The adjectives used to describe this church are consistently beautiful and elegant, and so it is.
The Americans arrived here in April 1943 and carried out a large number of successful missions taking out factories and strategic defence installations. They supported the armies at the battle of Normandy and helped to stop the German counter attack at The Battle of the Bulge.
Fittingly the church became a memorial to their bravery. It’s a building which grew in topsy turvy fashion during the medieval period which may explain its unusual form with an unusually large nave, two deep transepts, and a long thin chancel. It is in the north transept where you find the American memorial with its book of remembrance.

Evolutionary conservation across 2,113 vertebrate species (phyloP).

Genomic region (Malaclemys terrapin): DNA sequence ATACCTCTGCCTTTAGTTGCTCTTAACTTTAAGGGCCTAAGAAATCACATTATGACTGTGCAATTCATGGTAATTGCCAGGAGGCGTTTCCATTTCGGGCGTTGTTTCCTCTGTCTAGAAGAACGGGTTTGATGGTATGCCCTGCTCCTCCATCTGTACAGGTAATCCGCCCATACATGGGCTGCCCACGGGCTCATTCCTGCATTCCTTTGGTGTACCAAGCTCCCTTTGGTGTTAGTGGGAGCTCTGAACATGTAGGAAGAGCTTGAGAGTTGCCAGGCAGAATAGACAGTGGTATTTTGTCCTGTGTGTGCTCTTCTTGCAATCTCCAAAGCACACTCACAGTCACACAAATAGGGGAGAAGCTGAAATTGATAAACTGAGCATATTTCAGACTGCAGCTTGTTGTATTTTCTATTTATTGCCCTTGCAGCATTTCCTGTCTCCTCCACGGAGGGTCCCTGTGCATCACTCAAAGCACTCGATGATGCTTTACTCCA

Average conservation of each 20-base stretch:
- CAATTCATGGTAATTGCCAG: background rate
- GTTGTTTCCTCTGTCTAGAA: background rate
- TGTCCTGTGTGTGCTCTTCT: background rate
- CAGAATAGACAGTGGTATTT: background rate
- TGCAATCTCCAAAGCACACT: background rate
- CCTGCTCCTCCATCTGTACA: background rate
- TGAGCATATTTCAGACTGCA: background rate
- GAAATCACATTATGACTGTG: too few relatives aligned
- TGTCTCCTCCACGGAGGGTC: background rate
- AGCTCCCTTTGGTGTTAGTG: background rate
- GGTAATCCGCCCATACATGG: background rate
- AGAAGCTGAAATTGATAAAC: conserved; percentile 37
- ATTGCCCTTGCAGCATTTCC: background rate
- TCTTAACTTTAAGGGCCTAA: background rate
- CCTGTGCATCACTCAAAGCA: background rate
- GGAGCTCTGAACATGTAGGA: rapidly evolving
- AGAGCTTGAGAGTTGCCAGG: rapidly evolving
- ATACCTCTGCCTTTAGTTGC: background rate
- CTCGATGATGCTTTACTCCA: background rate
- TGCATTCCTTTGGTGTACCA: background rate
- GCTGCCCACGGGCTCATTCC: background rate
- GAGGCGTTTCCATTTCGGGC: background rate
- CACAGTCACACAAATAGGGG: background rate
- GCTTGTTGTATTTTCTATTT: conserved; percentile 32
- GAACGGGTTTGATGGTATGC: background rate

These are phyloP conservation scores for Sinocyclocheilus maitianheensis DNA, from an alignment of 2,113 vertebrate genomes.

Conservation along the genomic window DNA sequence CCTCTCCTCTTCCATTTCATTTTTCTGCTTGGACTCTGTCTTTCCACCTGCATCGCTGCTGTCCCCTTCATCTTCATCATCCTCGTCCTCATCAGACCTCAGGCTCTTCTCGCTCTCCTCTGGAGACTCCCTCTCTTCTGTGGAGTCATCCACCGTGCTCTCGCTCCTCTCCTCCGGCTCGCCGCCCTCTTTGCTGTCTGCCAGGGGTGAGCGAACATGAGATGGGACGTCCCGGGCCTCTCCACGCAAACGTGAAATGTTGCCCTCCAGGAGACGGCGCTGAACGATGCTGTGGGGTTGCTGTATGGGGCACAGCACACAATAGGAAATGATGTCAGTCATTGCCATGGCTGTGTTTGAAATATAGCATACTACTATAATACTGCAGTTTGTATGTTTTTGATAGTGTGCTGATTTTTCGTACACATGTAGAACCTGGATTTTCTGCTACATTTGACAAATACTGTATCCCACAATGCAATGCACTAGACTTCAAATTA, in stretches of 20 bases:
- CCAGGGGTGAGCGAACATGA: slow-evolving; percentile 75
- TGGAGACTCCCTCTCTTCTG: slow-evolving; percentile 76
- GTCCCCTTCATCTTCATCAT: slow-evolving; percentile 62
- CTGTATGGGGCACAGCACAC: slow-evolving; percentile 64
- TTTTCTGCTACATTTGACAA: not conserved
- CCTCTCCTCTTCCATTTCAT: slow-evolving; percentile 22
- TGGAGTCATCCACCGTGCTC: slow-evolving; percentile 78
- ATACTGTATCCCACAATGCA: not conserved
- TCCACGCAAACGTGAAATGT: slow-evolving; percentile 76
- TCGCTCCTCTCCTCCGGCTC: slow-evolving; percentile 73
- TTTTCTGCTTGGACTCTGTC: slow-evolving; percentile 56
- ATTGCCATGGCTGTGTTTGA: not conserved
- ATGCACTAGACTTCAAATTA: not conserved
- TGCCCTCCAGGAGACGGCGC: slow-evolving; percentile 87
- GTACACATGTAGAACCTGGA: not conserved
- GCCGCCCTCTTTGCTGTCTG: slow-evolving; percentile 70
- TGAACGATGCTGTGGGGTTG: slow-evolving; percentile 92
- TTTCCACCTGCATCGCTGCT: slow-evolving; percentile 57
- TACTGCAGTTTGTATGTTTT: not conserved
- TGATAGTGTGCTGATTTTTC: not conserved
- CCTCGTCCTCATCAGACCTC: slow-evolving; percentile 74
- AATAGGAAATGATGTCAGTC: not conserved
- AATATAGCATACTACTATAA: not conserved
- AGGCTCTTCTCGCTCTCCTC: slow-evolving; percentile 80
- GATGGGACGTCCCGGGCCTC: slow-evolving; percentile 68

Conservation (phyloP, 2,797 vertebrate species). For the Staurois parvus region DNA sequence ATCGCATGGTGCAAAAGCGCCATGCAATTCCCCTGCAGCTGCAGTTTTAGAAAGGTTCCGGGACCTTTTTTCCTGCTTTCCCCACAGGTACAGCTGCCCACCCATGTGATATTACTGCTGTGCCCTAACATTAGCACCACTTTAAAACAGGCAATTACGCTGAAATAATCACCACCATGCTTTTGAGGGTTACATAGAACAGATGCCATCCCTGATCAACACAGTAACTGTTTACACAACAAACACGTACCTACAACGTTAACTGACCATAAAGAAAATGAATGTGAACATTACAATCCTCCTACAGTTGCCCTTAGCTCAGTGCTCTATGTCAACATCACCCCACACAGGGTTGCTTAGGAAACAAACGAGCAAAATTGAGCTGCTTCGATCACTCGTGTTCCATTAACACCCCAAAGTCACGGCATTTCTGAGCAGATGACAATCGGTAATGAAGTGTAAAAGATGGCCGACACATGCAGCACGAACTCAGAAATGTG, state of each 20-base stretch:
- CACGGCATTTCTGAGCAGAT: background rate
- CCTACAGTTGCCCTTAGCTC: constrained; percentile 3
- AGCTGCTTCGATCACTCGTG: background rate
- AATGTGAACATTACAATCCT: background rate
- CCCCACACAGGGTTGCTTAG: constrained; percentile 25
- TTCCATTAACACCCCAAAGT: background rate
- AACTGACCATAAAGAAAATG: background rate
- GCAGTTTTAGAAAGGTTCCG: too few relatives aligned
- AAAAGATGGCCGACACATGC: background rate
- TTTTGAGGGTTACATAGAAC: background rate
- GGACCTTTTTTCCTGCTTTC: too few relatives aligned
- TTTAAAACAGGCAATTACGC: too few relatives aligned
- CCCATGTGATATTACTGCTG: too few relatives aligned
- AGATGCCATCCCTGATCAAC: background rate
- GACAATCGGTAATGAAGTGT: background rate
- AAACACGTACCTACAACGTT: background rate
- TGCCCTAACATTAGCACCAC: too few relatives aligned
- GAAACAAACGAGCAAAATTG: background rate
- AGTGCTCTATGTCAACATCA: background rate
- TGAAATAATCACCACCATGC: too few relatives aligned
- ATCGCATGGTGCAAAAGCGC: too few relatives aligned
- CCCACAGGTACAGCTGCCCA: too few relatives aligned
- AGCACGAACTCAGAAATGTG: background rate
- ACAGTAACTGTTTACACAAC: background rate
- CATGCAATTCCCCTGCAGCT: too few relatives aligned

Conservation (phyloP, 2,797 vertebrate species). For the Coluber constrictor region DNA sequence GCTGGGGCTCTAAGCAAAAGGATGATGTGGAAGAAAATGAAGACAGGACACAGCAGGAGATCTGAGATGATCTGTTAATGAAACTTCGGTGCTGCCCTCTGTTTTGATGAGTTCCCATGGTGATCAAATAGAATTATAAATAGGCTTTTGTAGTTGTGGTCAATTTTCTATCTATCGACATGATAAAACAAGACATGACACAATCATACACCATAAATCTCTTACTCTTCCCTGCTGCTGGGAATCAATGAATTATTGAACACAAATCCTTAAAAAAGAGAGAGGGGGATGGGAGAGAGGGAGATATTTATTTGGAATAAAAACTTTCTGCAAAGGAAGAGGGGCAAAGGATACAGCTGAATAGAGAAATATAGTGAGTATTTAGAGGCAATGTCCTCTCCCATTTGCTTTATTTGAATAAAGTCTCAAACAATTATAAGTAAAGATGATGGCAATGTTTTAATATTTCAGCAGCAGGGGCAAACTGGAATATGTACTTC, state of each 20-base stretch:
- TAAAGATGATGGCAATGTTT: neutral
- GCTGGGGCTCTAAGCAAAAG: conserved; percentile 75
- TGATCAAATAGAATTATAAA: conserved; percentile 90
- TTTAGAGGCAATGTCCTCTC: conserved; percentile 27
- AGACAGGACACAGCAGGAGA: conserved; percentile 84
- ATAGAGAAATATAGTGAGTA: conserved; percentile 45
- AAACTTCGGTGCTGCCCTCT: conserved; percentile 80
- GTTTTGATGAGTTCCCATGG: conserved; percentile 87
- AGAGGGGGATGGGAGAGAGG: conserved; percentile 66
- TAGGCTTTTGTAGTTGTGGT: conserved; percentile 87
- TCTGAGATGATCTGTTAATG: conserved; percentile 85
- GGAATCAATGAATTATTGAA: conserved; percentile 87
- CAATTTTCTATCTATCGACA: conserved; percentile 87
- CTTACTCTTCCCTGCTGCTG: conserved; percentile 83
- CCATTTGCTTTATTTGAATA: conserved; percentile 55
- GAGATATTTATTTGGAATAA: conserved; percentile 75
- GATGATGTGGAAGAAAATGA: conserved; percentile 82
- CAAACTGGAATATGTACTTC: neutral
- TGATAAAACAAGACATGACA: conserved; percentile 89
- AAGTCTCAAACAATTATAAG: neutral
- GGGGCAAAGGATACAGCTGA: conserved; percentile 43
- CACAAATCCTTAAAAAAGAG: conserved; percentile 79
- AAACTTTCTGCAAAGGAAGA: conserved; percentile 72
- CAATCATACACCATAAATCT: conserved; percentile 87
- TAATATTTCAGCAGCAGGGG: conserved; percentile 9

This part of the church looks convincingly medieval but in fact the columns of the arcade arches were added or replaced sometime after 1720. In the opposite south transept, you will discover some good wall tombs, one with cherubs delicately holding open a book which is being kept in place by their unfurled wings.
This is a timeless building, its tower and spire towering high above the small village that has returned to a quiet life after the hustle and bustle of the mid 20th century.